The so-called “CARES Act” provided for an extra $600 in weekly unemployment benefits, student loan and mortgage relief, and small business loans, all of which have helped households and the companies they work for to make it through the pandemic period. But the policies were designed as a short-term solution, and many have either run out or will do so in coming months.

The Fed has taken its own actions to support the economy, but its policies primarily enable growth by making it cheaper to borrow and spend — they do not directly put money in consumers’ and companies’ pockets. That task falls to Congress.

Since the late-July Fed gathering, real-time indicators of consumer spending have continued to muddle along without showing much further improvement, even retreating slightly by some metrics. The stock market, on the other hand, has continued to surge, with key indexes touching new highs.

Central bank staff warned in July that financial vulnerabilities were “notable,” and flagged asset prices. They specifically pointed to commercial real estate prices, which continued to increase even as vacancies ticked up.

And some Fed officials suggested that they are worried about potential risks to financial stability should the coronavirus crisis drag on, the minutes showed.

“Banks and other financial institutions could come under significant stress,” some meeting participants noted, also pointing out that companies have borrowed large sums of money and the government is issuing huge amounts of debt, which could weigh on Treasury market functioning.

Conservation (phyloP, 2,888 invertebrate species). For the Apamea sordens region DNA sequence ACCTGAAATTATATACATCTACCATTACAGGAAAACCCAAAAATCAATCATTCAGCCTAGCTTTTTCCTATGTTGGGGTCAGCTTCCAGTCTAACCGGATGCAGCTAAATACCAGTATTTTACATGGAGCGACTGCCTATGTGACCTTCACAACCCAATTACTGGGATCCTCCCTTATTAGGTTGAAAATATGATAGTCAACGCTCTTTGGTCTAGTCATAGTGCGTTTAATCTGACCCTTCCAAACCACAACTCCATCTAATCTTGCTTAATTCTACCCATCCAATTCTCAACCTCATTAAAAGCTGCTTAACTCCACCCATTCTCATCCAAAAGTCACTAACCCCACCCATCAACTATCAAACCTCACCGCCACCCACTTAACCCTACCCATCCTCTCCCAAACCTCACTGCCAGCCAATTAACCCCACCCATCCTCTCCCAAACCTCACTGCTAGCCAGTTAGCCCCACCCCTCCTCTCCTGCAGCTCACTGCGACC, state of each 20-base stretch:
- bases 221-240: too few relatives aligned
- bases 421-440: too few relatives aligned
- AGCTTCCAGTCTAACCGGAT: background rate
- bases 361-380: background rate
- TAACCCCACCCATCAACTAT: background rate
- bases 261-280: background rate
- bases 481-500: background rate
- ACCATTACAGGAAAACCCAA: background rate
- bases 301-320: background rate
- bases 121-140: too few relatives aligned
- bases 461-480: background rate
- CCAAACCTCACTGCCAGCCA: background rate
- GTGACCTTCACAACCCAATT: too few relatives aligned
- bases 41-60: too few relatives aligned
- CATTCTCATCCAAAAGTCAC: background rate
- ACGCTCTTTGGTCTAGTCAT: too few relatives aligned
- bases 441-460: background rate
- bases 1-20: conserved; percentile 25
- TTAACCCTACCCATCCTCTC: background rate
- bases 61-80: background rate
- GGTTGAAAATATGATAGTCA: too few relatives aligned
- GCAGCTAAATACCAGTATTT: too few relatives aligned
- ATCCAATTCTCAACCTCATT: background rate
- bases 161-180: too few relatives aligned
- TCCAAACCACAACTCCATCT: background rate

“There was general agreement that these institutions, activities, and markets should be monitored closely,” the minutes said, and a “couple” of Fed officials pushed for extended restrictions on bank shareholder payouts, which include dividends, though another argued against such a move.

The Fed has limited dividends without actually halting them.

The Fed has also been reviewing its policy framework — the guiding principles it follows when setting interest rates and other monetary policies — for more than a year. It is widely expected to soon announce that it is scrapping its practice of raising rates pre-emptively in an effort to choke off coming inflation, opting instead for an approach that will allow price increases to run above the official 2 percent goal for a time.

That tweak would leave interest rates lower for longer, keeping borrowing for home-buying and business investment cheap. It would also respond to the reality that inflation has been weak for years, running consistently shy of the central bank’s target for slow but steady price gains. Excessively weak inflation can have bad side effects.

Officials at the meeting said that they should update their long-run statement of policy goals, which describes their approach, and that “it would be important to finalize all changes to the statement in the near future,” the minutes showed.